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Call for Keeping the Charitable Tax Deduction

In the midst of the current discussions in Washington on how to bring about meaningful, comprehensive tax reform is the discussion on whether to eliminate current policy that allows individuals to take a charitable tax deduction for contributions made to qualified nonprofit organizations. The stakes are enormous.

According to Giving USA (>http://www.givingusa.org/), in 2012 it is estimated that Americans donated more than $300 billion to charitable organizations and itemized giving accounted for nearly $229 billion of this amount. The report goes on to say that the organizations that received those donations then leveraged their contributions through volunteers and other in-kind aid to generate an estimated $1.1 trillion in jobs and services, employing nearly 10 percent of America’s workforce.

A bipartisan group of senators, led by Senate Finance Committee members Ron Wyden, D-Ore., and John Thune, R-S.D., sent a letter to Senate Finance Committee Chairman Max Baucus, D-Mont., and ranking member Orrin G. Hatch, R-Utah, underscoring the importance of maintaining the charitable tax deduction as the committee considers comprehensive tax reform. According to the letter they are quoted as saying:
“…We believe the federal government must affirm its long-standing dedication to encouraging private acts of charity and compassion, especially when our charities and the people they serve are facing so many challenges…as you contemplate a comprehensive tax reform bill, we understand that all tax expenditures must be reviewed and considered. However, in this context, we ask that you keep our views on this important tax deduction in mind…the charitable deduction is unique. It is the only provision that encourages taxpayers to give away a portion of their income for the benefit of others. For this reason, it is not a loophole, but a lifeline for millions of Americans in need.”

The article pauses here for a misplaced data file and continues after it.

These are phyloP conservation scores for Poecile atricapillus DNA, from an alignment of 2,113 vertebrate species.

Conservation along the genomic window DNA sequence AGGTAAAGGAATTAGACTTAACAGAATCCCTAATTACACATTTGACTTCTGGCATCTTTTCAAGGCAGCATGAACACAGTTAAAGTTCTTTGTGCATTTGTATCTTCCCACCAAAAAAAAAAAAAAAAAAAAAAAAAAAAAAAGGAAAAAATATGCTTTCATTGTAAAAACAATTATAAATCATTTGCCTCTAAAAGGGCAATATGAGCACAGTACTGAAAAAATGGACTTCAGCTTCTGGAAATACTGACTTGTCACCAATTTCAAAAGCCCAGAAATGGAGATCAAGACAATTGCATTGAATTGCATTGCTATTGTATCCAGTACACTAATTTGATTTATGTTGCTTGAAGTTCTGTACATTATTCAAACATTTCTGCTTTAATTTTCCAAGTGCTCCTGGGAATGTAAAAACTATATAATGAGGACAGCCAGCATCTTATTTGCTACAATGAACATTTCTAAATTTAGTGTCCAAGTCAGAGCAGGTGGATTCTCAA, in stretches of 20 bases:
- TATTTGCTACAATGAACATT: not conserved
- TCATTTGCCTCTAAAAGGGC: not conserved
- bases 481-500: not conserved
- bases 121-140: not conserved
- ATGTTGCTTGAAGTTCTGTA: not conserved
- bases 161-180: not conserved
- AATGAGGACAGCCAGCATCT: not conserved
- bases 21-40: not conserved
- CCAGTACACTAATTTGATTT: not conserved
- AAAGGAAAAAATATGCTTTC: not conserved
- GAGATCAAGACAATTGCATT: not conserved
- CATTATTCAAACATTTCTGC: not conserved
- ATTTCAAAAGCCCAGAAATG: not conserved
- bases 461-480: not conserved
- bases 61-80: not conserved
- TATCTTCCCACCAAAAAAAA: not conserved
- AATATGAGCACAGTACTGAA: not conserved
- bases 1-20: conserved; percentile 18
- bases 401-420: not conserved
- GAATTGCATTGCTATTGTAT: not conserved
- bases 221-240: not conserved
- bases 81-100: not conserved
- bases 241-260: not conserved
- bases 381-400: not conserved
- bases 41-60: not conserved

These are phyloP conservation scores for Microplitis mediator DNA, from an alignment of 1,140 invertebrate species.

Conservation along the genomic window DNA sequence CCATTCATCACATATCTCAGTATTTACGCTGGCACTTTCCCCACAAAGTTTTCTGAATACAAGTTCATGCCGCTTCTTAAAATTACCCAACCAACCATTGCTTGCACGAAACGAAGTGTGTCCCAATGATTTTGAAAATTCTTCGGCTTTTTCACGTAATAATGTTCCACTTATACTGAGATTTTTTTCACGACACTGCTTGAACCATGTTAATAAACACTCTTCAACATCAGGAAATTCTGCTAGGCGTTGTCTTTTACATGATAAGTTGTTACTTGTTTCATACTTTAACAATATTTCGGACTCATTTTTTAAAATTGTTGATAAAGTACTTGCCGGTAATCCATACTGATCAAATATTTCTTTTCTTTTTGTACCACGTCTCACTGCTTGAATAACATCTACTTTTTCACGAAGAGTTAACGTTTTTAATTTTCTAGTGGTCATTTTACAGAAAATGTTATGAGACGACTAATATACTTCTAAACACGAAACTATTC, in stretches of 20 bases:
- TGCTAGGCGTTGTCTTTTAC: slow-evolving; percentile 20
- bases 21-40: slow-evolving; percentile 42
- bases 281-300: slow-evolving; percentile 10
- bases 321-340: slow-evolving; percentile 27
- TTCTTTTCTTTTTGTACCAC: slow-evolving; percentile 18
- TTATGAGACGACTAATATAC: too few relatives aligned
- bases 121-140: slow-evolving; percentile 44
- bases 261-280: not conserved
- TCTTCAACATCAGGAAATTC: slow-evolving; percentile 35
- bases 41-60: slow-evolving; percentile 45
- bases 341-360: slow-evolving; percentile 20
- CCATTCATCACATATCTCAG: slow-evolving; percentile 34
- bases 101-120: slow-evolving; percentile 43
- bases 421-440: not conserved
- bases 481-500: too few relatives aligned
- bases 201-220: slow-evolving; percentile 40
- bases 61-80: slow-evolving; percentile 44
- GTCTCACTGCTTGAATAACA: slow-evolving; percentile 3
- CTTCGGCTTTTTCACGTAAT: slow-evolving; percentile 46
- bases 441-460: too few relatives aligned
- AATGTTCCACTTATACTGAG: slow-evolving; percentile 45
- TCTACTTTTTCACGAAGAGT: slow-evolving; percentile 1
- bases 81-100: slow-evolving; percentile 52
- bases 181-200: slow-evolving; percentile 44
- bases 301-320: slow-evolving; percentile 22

The lawmakers pointed out that analysis has repeatedly shown that proposals to cut, cap or limit the charitable deduction could cause charitable donations to decline by billions of dollars annually. In many cases, the government would be required to step in and fund those services now being provided through private donations. “Accordingly, preserving the charitable deduction is also prudent as a matter of broader fiscal policy,” they wrote.

The letter was sent on January 23, 2014, to the Committee and signed by 33 lawmakers. Thune and Wyden were joined by Sens. Roy Blunt, R-Mo., John Boozman, R-Ark., Barbara Boxer, D-Calif., Dan Coats, R-Ind., Thad Cochran, R-Miss., Susan Collins, R-Maine, Kirsten Gillibrand, D-N.Y., Heidi Heitkamp, D-N.D., Dean Heller, R-Nev., Mazie Hirono, D-Hawaii, John Hoeven, R-N.D., Jim Inhofe, R-Okla., Tim Johnson, D-S.D., Mark Kirk, R-Ill., Amy Klobuchar, D-Minn., Carl Levin, D-Mich., Edward Markey, D-Mass., Barbara Mikulski, D-Md., Jerry Moran, R-Kan., Lisa Murkowski, R-Alaska, Bill Nelson, D-Fla., Jim Risch, R-Idaho, Pat Roberts, R-Kan., Brian Schatz, D-Hawaii, Charles Schumer, D-N.Y., Tim Scott, R-S.C., Jean Shaheen, D-N.H., Debbie Stabenow, D-Mich., Mark Udall, D-Colo., David Vitter, R-La., and Roger Wicker, R-Miss.

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